Poroshenko invited Saakashvili to Ukraine, gave him Ukrainian citizenship and appointed him as governor of Odesa Oblast in 2015.
However, Saakashvili resigned in 2016, accusing Poroshenko’s allies of engaging in corruption and preventing reforms. In 2017, Poroshenko stripped Saakashvili of his citizenship while he was out of the country.
Saakashvili then returned to Ukraine by breaking through the border with Poland and was arrested by Ukrainian law enforcement in what he sees as a fabricated criminal case. Ukrainian authorities then deported Saakashvili without a court order in 2018, despite the explicit ban on deportations without court approval.
Saakashvili returned to Ukraine again in 2019 after Zelensky restored his Ukrainian citizenship.
“Poroshenko was not interested in real reforms, but just in their imitation,” Fesenko said. “And Saakashvili got out of control.”
Servant of the People lawmakers asked Saakashvili at a meeting on April 24 if he would stay loyal to Zelensky and would not “betray” him.
Saakashvili argued that he “does not seek conflict and is afraid of conflict.”
“I’ve had just one conflict — with Poroshenko — and I’m still regretting it,” he said. “I’m a fighter and I like to fight for a just cause. Conflict is not a goal for me… If Zelensky fails, Ukraine may cease to exist.”
He said he believes there is a major difference between Poroshenko and Zelensky: The former wanted to enrich himself, and the latter genuinely wants to help the people.
Multiple groups in parliament have mounted fierce resistance against Saakashvili’s appointment.
He was opposed by allies of oligarch Ihor Kolomoisky and Interior Minister Arsen Avakov, as well as by the pro-Russian Opposition Platform – For Life party.
“There are people in the Rada whose cash cows I shut down (as Odesa governor), and that’s why they don’t want me to be in government,” Saakashvili said.
Saakashvili has had a long-running conflict with Avakov since 2015, when he publicly quarrelled with him at an official meeting and called him a thief. In response, Avakov threw a glass of water in his face. Saakashvili then campaigned against alleged corruption in then-Prime Minister Arseniy Yatsenyuk’s Cabinet, which included Avakov.
Recently, however, Saakashvili has tried to downplay his conflict with Avakov, refraining from confrontation and saying that it is up to Zelensky to decide on Avakov’s role in the government. Still, he argued that police reform has been blocked under Avakov’s leadership.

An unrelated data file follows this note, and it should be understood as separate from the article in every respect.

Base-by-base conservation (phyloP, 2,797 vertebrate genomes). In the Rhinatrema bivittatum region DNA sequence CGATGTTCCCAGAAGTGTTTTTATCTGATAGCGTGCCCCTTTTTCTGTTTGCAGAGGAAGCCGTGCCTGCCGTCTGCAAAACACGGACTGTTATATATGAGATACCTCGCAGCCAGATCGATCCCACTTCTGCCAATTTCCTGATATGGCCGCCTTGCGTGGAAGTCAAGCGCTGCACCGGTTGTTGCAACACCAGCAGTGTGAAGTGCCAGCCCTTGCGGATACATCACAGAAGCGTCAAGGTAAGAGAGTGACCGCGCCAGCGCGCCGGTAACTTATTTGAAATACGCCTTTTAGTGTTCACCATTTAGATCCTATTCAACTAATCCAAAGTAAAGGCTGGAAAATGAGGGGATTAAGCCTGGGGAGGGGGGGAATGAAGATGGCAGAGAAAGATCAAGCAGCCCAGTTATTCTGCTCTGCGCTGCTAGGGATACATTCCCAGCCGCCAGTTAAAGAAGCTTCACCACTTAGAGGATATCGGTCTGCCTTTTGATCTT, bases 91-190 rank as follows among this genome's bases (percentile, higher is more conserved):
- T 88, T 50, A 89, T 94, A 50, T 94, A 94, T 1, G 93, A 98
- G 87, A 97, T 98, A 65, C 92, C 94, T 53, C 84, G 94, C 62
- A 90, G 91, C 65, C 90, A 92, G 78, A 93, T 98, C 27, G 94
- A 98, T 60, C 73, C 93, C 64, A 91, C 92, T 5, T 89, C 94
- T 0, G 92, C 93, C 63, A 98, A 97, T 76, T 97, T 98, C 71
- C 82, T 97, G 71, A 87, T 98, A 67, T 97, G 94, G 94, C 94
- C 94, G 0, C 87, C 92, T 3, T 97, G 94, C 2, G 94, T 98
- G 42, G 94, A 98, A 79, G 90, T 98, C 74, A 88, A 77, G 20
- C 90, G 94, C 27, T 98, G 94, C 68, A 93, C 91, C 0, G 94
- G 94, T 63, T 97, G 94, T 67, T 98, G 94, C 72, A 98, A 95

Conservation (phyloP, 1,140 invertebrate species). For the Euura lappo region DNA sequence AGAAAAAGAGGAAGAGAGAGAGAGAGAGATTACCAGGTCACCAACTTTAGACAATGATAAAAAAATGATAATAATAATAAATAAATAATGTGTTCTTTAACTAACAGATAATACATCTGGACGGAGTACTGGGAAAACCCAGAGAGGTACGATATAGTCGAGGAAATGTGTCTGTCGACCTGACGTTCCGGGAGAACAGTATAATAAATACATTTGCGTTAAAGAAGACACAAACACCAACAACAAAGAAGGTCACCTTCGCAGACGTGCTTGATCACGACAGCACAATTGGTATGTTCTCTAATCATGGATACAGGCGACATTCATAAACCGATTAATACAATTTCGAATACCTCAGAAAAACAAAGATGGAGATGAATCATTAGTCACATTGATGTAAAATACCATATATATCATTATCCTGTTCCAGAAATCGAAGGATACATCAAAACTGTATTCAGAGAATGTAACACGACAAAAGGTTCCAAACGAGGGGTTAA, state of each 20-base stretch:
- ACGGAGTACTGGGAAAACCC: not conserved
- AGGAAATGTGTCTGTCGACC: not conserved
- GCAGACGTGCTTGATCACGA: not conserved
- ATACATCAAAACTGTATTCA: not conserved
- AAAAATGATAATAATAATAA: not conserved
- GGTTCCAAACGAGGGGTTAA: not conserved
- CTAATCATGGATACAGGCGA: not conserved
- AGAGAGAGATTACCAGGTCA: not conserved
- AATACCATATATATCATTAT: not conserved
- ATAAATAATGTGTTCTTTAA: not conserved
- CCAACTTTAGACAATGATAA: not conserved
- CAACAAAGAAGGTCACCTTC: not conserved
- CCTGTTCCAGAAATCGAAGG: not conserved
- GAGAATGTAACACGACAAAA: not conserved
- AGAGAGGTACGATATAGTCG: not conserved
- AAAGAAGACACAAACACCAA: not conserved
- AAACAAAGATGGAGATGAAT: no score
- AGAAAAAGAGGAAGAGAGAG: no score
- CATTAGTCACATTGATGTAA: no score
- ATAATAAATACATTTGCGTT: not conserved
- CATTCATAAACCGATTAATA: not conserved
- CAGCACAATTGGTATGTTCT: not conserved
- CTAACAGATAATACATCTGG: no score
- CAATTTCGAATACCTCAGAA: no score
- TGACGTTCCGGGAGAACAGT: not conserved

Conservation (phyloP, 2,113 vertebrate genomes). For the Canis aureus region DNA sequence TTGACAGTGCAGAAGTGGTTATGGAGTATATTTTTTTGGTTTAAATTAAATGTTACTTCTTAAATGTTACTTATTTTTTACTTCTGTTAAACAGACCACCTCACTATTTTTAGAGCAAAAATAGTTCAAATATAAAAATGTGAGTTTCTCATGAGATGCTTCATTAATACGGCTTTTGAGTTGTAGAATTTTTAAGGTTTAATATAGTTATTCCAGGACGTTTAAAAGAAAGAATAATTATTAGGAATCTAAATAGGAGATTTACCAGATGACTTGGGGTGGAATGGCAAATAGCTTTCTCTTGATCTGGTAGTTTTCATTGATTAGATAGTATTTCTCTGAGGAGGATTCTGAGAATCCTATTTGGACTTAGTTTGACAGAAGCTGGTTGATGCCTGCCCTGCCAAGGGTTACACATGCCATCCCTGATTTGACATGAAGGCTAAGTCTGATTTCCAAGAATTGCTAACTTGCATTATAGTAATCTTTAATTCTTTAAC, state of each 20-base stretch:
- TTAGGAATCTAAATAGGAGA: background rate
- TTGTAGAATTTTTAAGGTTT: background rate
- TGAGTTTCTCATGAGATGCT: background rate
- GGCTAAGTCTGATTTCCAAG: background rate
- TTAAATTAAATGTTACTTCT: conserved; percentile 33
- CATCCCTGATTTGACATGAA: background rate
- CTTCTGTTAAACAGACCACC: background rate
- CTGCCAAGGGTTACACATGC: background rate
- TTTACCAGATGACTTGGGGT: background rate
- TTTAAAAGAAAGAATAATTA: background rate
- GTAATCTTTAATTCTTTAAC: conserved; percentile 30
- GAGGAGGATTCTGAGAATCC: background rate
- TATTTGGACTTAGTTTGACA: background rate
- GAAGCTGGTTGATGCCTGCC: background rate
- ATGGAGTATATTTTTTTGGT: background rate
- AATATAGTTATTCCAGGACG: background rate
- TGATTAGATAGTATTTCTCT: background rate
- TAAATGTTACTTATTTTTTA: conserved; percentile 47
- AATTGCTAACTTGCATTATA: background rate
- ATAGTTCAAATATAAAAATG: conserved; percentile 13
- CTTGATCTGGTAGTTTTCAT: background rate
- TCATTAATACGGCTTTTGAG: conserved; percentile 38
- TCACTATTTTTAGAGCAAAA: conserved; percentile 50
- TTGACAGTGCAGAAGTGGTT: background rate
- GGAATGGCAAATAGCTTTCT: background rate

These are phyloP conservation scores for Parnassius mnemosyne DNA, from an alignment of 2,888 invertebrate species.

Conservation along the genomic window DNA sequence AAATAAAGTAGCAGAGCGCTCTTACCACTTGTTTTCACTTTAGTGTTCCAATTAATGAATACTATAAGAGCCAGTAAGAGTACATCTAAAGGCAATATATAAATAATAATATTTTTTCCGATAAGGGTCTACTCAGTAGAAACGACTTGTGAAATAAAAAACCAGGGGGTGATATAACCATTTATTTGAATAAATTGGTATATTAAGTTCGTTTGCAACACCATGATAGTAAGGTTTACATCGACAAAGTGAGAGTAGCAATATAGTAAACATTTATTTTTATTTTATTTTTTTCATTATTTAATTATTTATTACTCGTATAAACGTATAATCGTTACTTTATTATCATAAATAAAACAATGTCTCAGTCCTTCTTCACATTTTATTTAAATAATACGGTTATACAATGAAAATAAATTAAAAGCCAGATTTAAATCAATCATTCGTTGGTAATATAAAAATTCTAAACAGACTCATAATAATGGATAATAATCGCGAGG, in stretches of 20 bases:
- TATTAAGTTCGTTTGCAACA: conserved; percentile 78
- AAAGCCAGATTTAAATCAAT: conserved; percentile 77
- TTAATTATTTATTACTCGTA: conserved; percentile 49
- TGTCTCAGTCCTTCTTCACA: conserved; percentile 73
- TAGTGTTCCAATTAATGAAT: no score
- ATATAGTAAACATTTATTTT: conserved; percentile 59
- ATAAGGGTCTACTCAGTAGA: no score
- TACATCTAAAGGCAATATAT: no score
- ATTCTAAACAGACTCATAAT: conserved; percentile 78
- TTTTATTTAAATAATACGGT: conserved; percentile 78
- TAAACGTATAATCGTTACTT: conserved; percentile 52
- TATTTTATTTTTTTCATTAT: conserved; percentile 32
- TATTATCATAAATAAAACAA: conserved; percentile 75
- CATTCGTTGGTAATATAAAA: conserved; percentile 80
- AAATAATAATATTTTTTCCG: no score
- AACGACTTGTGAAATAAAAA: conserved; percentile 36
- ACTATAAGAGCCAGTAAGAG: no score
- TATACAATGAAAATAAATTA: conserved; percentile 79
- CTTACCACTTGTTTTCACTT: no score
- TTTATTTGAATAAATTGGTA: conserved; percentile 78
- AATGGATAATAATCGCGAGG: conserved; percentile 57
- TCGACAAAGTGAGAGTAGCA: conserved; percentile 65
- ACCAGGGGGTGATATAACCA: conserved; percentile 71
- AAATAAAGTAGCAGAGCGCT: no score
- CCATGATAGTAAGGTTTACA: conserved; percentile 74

“They wanted to appoint Saakashvili as a counterweight to Avakov,” Daria Kaleniuk, executive director of the Anti-Corruption Action Center, told the Kyiv Post. “And Avakov is succeeding in preventing his appointment.”
Clash with Boyko
Yuriy Boyko, leader of the pro-Russian Opposition Platform – For Life faction, also lashed out at Saakashvili on the Ukraine channel on April 25, arguing that criminal verdicts against the former Georgian president in his home country should prevent his appointment.
After Saakashvili’s presidential term ended in 2013, he left Georgia. The new government then opened criminal cases against him that he deems to be politically motivated.
In 2018, a Georgian court sentenced Saakashvili in absentia on charges of ordering the beating of opposition lawmaker Valery Gelashvili. The evidence against Saakashvili was based on testimony by two of his political foes.
That same year, a Tbilisi court also sentenced Saakashvili in absentia to three years in prison on abuse of power charges for pardoning four police officers convicted of murder. Saakashvili dismissed the accusations as absurd, arguing that his right to pardon them was not constitutionally limited.
Interpol and Western governments have not recognized the verdicts. Georgia’s current Georgian Dream government has vehemently opposed Saakashvili’s potential appointment in Ukraine.
Boyko also accused Saakashvili of failing to demonstrate results in Odesa Oblast.
Saakashvili defended his record in Odesa by saying that he eliminated corruption in customs during his governorship, built a highway to the town of Reni, hired non-corrupt officials through a transparent procedure and went after local corrupt officials by working with his allies in the prosecution and the police.
He argued, however, that Poroshenko obstructed his efforts and, as a result, he did not achieve the results he hoped for.
Saakashvili has also boasted about his record in Georgia, when he carried out law enforcement and free-market reforms in 2004-2013.
“I’m not an enemy of Boyko,” Saakashvili said. “I’m an enemy of his master, (Russian President Vladimir) Putin. They believe the capital is not in Kyiv but in Moscow, and they flock there.”
He also lambasted Boyko for becoming one of Ukraine’s richest people when he served Yanukovych as energy minister in 2010-2012 and hinted at Boyko’s alleged role in the embezzlement of $400 million during the purchase of oil rigs. Boyko has denied these accusations.
“I started off with a country that was collapsing, and its economy then grew fourfold,” Saakashvili said. “You started off with a marvelous country, Ukraine, and turned it into something worse than sub-Saharan Africa.”